Monday, September 21, 2015

Bone Gap

Bone Gap I started Laura Ruby's remarkable book on a plane a few weeks ago--and then set it aside for a little while because it was too creepy to read as my bedtime book. But it's a lovely, intricate, surprising story, fully deserving of it's National Book award nomination.

Bone Gap is a character in its own right, a midwestern town that holds its own secrets, nestling in a corner of the world where there are gaps in the bones that hold up the world, and things that come through those gaps.

Brothers Finn and Sean O'Sullivan are still reeling from the mysterious appearance of a lovely Polish girl, Roza, and from her abrupt disappearance--Finn all the more so because he knows she didn't disappear, but was kidnapped, and he can't get anyone to believe him.

Told mostly from the perspectives of Finn an Roza, the book is a wonderful, lyrical story of loss and heartbreak, about losing and finding love, about having courage in the face of the unimaginable. The book is billed as magical realism, which I can see, though I found some of the magic leaning a bit more toward outright fantasy, which didn't stop my enjoyment at all.

Monday, September 14, 2015

New website!

I have, thanks to the inimitable Tessa at Pop Color, a brand new shiny author website!

It's where I will have everything official and author related, and eventually I'll be migrating my blogging over there too. But for now, you'll mostly find me still hanging around here. :)

Tuesday, August 25, 2015

Dear Pitchwars 2015

Dear Pitchwarriors--

(Including my own! Who is, as I write this post, still undetermined . . . )

Some of you will be reading this before the actual mentees are announced. Most of you are probably sick with dread, looking squint-eyed at the #pitchwars feed, half-hoping, half-fearing you'll see something that will tell you the fate of your manuscript.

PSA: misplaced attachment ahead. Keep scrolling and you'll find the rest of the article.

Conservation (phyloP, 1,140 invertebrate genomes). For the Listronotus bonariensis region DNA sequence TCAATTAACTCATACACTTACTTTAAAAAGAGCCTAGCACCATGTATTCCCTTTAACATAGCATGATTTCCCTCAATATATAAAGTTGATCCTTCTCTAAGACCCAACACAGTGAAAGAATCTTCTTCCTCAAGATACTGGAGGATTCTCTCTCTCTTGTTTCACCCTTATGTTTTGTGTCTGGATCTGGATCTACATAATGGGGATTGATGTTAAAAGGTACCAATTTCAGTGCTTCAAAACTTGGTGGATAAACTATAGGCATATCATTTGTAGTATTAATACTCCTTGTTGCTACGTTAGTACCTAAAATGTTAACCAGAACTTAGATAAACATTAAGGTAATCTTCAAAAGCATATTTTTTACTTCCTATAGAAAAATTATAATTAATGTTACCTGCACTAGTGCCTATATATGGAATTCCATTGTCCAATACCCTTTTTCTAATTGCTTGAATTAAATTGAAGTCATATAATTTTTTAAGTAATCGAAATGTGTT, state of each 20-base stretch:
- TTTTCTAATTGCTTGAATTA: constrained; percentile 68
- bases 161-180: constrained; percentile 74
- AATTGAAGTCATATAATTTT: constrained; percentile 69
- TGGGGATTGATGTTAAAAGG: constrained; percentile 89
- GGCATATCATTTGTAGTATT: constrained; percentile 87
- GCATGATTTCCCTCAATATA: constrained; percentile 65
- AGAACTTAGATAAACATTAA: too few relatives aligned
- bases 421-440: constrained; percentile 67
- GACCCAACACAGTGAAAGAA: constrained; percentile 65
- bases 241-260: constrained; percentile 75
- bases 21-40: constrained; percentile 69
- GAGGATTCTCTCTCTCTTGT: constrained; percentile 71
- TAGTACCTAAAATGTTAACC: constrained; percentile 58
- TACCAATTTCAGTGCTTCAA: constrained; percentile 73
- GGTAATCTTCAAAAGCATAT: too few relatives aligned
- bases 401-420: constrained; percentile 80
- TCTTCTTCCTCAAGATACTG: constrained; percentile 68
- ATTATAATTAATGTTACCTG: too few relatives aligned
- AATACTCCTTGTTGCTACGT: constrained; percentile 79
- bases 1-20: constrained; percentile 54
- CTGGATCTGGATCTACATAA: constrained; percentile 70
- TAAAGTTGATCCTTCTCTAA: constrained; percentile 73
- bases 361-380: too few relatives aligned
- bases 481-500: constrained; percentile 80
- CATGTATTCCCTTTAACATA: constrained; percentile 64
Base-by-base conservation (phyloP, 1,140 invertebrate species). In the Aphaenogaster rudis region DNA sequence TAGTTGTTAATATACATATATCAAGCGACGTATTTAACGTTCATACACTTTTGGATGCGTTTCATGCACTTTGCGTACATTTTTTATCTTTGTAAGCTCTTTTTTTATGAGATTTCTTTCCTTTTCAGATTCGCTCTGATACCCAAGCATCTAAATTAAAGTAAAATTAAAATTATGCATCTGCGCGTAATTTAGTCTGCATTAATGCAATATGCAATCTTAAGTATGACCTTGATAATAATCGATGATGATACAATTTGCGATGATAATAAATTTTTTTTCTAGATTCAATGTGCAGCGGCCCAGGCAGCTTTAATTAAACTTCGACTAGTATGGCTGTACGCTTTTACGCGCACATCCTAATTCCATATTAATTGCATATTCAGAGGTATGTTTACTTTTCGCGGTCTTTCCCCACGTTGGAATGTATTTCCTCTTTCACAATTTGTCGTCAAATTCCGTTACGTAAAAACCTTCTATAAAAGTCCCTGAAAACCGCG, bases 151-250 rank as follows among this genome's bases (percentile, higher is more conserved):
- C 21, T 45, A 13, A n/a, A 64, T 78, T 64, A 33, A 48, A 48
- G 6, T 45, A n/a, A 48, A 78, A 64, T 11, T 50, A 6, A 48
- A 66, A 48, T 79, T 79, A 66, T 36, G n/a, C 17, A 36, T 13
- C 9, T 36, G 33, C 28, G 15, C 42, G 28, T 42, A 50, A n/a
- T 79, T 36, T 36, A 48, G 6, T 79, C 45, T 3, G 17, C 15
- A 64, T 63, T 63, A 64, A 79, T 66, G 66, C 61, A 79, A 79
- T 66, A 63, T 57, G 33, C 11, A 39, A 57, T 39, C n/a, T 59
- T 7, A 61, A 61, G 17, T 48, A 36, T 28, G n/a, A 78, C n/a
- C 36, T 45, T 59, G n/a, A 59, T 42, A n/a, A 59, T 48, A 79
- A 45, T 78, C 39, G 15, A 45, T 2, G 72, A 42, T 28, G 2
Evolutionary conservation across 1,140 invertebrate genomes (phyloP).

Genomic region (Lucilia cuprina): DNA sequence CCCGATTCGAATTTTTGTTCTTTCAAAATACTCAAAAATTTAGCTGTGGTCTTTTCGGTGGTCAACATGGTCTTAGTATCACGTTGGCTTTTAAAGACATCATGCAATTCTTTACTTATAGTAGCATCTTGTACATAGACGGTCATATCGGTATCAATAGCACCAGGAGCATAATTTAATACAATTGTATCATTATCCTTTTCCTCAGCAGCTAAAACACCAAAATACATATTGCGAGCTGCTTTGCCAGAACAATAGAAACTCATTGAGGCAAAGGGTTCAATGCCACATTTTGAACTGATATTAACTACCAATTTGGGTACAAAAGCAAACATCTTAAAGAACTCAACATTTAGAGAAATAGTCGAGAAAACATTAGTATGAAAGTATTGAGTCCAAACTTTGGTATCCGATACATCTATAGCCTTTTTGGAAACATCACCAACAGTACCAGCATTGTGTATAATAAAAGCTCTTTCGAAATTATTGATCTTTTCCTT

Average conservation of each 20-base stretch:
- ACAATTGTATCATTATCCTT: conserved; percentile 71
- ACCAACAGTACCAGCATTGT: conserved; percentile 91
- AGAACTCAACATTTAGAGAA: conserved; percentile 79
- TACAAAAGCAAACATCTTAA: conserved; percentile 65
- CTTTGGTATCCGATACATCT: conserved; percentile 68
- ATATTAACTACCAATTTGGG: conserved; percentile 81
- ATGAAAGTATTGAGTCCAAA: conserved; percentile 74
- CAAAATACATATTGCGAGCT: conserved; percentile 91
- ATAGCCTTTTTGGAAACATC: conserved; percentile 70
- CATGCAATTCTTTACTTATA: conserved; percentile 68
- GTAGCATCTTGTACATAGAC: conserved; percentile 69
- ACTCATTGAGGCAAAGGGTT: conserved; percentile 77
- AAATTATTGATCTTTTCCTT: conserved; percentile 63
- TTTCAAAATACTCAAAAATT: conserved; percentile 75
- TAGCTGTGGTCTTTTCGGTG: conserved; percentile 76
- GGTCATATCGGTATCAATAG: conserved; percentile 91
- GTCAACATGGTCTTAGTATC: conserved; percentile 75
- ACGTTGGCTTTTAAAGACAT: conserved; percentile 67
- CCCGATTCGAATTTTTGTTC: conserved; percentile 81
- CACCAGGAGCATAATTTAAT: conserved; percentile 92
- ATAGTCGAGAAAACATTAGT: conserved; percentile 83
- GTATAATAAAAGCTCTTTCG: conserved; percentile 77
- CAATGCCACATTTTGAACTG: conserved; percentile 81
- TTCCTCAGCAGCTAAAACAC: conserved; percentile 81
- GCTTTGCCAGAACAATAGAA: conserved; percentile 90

I know. I was there last year. Right before Brenda announced the mentees on her blog, I was so nervous my entire body shook. I'm a pessimist by nature, so I was pretty sure I was out. And then my mentor followed me on Twitter just moments before the announcement and my hope immediately shot up.

It was painful.

And then elating. For a few days, I was on top of the world. Someone LOVED my manuscript. I was going to do a few edits, make it shiny, and send it out into the world for agents to shower me with praise and book deals.


Um. Not quite.

When I got my five-page single-spaced edit letter from my mentor, I wondered for a wild moment if she'd regretted picking my manuscript. Maybe she was overwhelmed and hadn't read all the entries and she was now cursing herself because she was stuck with this flawed manuscript.

(Turns out, this feeling is really common. Almost every successful writer has this moment, whether it's getting the feedback from your mentor, doing revisions with your agent, or that first edit letter from your new editor.)

For a day or two I couldn't even respond to my mentor. I was sure she hated me.


She didn't--in fact, she had a vision for my story that made it MUCH better. But it took me a few days to wrap my head around the changes (they were daunting) and start to be excited. Over the next two months, I cut nearly a third of my MS and rewrote it. I finished just before the agent round. It was brutal--but so worth it.

So what does this mean for you? 

If you don't get picked

This is the part that kills me. The contest is set up so that each mentor only chooses one. But really, most of us could have chosen dozens. I just want to hug everyone who's disappointed when the picks come out. And maybe add this:

It's not the end of the world. Really. This kind of contest is highly subjective, and not making it in really only means that your chosen mentors felt another manuscript was a better fit for them. Another set of mentors might have felt differently.